Specifically, companies need to adopt team collaboration tools that simultaneously accommodate two groups of people. Those who are in-office, and those who are remote (noting that who is in-office and who is remote can shift daily).
These tools need to not only help everyone brainstorm and share information, regardless of location. They also need to help them navigate and wayfind in an increasingly dynamic workplace.
We’ll explore the forms these tools can take next.
Companies have long relied on simple tools like Gantt charts, kanban boards, time tracking, and to-do lists to keep everyone on the same page. The following tools take these capabilities to the cloud, helping to create a digital workspace that enhances more global collaboration.
Like we’ve covered, work collaboration tools are anything that allows people to interact and collaborate with each other. They encompass everything from communication and video conferencing to all the elements of a hybrid meeting room, and much more.
Generally, these tools will fall under one of five categories:
Not everyone can’t hover over the same desk or gather around the same screen to work together on a shared project. So they’ll need software that lets them approach shared projects in the same collaborative spirit.
Shared projects are therefore best managed with a combination of cloud-based collaboration tools, such as:
When choosing collaboration tools, it’s critical to ensure everyone has access to the same documents despite being in varied locations. And don’t forget that access is just the first step. In order to make them most effective, employees will also need to know how to actually use all these tools. Not to mention, they should have any necessary permissions required before introducing them.
Similarly, when you can’t gather around a watercooler or poke your head above a neighbor’s cubicle, then good mobile apps and other communication tools can help you connect and share ideas just as easily. And since virtually all work is now definitively online, even traditional offices with strictly in-office workers will likely need good communication tools.
Typically, companies will need two types of communication tools.
First, they’ll need a messaging system. Slack and Microsoft Teams tend to be the most popular. Other options include Google Chat, Chanty, Flock, and Discord.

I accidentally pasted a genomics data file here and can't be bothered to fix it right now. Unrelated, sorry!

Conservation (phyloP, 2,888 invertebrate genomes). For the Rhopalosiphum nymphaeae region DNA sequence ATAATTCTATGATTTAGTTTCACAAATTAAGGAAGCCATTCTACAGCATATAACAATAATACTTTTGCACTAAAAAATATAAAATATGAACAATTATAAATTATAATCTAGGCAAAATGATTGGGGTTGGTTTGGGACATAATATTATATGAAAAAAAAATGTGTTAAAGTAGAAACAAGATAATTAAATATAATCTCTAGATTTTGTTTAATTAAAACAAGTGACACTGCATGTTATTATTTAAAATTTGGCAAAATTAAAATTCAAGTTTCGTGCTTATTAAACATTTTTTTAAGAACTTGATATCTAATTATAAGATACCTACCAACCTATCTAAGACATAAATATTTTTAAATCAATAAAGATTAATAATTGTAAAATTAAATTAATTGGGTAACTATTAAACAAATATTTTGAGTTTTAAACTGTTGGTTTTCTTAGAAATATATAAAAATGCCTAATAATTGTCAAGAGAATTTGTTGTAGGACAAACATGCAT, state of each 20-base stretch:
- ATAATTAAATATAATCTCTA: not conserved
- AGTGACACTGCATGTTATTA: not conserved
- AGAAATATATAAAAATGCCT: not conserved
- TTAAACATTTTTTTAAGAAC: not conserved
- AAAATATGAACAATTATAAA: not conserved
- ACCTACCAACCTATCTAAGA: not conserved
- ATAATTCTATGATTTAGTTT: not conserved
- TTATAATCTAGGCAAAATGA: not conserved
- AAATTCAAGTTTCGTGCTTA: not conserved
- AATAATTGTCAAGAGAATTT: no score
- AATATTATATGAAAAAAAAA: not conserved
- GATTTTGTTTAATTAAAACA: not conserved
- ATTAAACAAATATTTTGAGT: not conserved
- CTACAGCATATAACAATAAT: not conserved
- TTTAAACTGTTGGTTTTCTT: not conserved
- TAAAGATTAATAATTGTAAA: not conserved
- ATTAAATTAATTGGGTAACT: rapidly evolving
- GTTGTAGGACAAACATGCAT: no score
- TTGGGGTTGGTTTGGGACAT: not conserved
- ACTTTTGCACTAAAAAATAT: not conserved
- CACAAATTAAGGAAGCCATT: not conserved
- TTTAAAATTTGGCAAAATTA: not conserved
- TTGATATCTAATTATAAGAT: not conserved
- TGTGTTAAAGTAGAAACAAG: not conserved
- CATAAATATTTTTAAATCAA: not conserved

Second, they’ll need a company intranet or other source where people can access announcements, org charts, holiday calendars, etc. Note that having good options in both categories can help improve communication and employee engagement, making them a necessity in any office.
Helping employees have good meetings used to be a simple process. You just set up a few spaces with the right meeting room setup style and called it a day.
Today, of course, meetings often have to accommodate participants in many different locations. This is why hybrid meetings and video calls demand some of the best online collaboration tools going.
Specifically, companies today need Zoom (with hopefully Zoom meeting calendar integration), or some other video conferencing software (Webex, GoTo Meeting, and Skype for Business are all popular options). They may also want or need webinar software such as GoTo Webinar or Zoho Meeting.
It’s also important to remember that hybrid meeting rooms themselves may also require special equipment. They’ll typically need good cameras and audiovisual equipment, along with wifi, laptop hookups, and perhaps a digital whiteboard. Many companies are also experimenting with huddle rooms and other smaller conference room spaces. These are designed expressly with hybrid meetings in mind.
It’s also critical to note that remote employees will also need good equipment and wifi. This is, of course, to ensure they’re always able to connect remotely. This is one of the reasons many companies now offer stipends to remote team members.
Finally, developing the right mix of collaboration spaces can be tricky (to say the least) in a hybrid office which sees big swings in attendance rates. As we’ll cover further below, collecting data on meeting use can also help boost collaboration in the long term.